You are here because a friend or officemate of yours sent you a link to an online article telling everyone to beware of foods that are injected with blood that’s contaminated with HIV. Perhaps you have even seen photos of a banana or grapefruit that has a red stain in it, which is purportedly HIV-contaminated blood.

So can you really end up with HIV simply by eating something that is injected with the blood of an HIV-infected person who wants others to have the same fate as his or her? Continue reading. By the end of this article, expect yourself to be a more informed person who knows the real deal behind such claim currently circulating on the internet.

How HIV is Transmitted

Before we answer whether you can get HIV from consuming food contaminated with it by an infected blood, let us first brush up on our HIV/AIDS education by recalling how a person can become infected with HIV:

  • Having anal or vaginal sex with someone who has HIV. Experts say that anal sex is the highest risk, while vaginal sex is the second highest risk. One can also get HIV from having oral sex, but it’s extremely rare.
  • Sharing needles or syringes. Someone who is into drugs and uses the needle or syringe used by someone who has HIV may become infected as well.
  • Being accidentally pierced by a contaminated needle. People who are in the healthcare industry are at risk of getting HIV by means of this.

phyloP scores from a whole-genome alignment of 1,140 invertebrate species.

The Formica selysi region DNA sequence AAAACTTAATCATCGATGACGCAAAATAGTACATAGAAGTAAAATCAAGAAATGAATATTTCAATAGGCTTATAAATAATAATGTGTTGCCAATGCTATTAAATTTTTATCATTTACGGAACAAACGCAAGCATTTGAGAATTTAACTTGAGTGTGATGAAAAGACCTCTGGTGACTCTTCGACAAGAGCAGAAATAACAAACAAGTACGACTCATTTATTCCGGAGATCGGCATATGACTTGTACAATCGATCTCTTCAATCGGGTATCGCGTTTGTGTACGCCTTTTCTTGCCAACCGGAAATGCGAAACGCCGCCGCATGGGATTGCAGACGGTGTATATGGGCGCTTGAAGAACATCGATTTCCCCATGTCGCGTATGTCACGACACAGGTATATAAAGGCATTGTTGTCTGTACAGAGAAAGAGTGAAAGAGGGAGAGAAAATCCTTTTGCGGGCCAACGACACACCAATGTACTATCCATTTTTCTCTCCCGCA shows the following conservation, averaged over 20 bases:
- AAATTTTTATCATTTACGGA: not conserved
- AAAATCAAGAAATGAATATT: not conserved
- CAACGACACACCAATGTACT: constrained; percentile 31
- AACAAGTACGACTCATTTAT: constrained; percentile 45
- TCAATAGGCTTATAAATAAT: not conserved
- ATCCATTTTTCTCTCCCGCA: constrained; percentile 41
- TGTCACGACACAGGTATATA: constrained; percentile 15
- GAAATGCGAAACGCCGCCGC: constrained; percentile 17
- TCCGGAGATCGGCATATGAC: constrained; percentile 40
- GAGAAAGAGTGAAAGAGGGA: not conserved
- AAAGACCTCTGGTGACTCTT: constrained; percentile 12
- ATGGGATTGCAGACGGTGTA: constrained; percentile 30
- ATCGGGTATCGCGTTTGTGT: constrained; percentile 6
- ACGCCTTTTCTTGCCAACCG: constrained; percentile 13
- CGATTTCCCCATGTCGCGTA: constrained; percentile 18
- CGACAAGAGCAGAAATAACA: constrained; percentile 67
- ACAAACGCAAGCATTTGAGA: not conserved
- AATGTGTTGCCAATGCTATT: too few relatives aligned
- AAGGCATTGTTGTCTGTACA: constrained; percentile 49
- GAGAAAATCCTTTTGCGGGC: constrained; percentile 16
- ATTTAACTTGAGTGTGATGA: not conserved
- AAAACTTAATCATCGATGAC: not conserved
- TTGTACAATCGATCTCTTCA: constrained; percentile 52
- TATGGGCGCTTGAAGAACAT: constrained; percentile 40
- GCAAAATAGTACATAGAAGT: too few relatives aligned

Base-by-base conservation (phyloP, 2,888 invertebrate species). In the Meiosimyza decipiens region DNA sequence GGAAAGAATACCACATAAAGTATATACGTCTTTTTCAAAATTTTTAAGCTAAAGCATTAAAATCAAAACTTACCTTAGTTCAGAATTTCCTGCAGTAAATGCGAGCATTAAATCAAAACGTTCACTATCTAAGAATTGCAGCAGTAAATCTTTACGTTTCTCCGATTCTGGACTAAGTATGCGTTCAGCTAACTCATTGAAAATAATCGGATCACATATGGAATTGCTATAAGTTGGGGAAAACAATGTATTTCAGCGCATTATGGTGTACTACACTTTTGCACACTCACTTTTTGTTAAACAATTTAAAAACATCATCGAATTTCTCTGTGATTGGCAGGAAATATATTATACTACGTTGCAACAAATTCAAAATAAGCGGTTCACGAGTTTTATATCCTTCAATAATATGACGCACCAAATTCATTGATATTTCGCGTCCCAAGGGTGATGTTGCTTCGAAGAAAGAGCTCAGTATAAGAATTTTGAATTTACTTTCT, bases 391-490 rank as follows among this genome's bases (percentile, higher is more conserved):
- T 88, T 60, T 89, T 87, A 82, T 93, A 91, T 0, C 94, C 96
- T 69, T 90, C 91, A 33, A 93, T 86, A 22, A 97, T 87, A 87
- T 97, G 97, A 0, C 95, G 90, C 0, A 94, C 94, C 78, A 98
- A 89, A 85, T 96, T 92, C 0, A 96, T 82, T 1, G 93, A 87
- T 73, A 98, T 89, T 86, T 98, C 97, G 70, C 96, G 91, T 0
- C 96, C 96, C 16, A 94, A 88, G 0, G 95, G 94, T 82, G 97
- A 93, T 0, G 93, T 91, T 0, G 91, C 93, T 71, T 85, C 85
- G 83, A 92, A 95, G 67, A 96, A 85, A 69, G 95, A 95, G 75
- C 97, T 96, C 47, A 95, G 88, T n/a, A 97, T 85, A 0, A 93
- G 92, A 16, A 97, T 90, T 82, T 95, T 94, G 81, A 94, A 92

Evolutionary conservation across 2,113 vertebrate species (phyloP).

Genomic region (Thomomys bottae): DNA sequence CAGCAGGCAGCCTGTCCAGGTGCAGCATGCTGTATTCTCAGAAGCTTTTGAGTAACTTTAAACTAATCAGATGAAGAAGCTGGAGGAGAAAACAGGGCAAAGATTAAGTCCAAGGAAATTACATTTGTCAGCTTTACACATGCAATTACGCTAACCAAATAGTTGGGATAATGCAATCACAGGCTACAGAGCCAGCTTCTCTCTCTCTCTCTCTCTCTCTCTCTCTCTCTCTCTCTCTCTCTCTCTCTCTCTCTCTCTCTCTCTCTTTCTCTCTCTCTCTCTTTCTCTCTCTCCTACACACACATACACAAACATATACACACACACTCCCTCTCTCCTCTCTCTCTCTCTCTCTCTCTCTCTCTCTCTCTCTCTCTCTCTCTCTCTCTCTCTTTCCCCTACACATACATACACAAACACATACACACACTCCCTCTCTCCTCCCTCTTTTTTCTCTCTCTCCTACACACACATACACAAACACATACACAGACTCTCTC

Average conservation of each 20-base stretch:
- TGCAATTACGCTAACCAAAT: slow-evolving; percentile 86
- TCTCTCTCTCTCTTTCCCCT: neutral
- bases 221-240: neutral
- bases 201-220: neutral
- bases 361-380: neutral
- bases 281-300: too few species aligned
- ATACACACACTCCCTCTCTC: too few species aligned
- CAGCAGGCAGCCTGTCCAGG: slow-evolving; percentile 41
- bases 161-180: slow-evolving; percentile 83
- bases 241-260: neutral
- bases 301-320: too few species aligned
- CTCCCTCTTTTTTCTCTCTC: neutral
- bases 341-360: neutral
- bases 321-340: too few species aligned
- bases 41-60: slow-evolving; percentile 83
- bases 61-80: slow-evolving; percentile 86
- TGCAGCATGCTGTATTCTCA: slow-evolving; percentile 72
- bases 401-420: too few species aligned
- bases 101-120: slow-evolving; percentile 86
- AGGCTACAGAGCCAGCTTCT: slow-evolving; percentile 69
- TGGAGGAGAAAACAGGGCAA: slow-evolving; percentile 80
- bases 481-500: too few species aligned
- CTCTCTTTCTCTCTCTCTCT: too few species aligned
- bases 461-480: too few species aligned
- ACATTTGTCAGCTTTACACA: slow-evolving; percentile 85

• During pregnancy or through birth. A mother who has HIV may have her child infected, too, during pregnancy and delivery. Breastfeeding is said to be a risk factor as well.
  • Receiving of infected blood and organs. However, experts say that this is extremely rare these days because of the rigorous screening performed by medical personnel.

According to experts, it’s also possible for HIV to be transmitted by getting bitten by a person with HIV, consuming food that’s been chewed by an HIV positive individual, and open-mouthed kissing with an HIV infected person, provided that both parties have bleeding gums and sores in the mouth — though all of these are very rare.

The Quick Answer

Evidently, the list above does not include being infected with HIV by means of consuming food that’s been touched by an HIV positive person or injected with contaminated blood.

So to answer your question: no, you cannot end up with HIV by eating something that contains the blood of a person who is suffering from HIV. For your peace of mind, here are some of the reasons why there is no way for such claim you have encountered online to be feasible:

  • HIV cannot live outside the human body for a long time. HIV stands for “human immunodeficiency virus”. Quite evidently, it needs a human host to thrive. HIV cannot survive in an environment other than the human body, say, for example inside a piece of fruit.
  • There’s no way that HIV can survive stomach acids. The virus will surely die upon coming into contact with the strong acids inside your stomach. In fact, HIV start dying out in your mouth — experts say that certain components of your saliva can effectively kill off the virus.
  • Your mouth does not provide HIV access to the bloodstream. Should you be worried if you have open sores in your mouth or bleeding gums? Probably. But then again, HIV cannot survive outside the human body, so the contaminated fruit is likely to be contaminated with nothing but dead HIV.

Congratulations! Now you’re wiser than the rest. So instead of passing that link you received, spread facts and help others become informed and attain peace of mind.

 

 

 

Sources: gaiadergi.com

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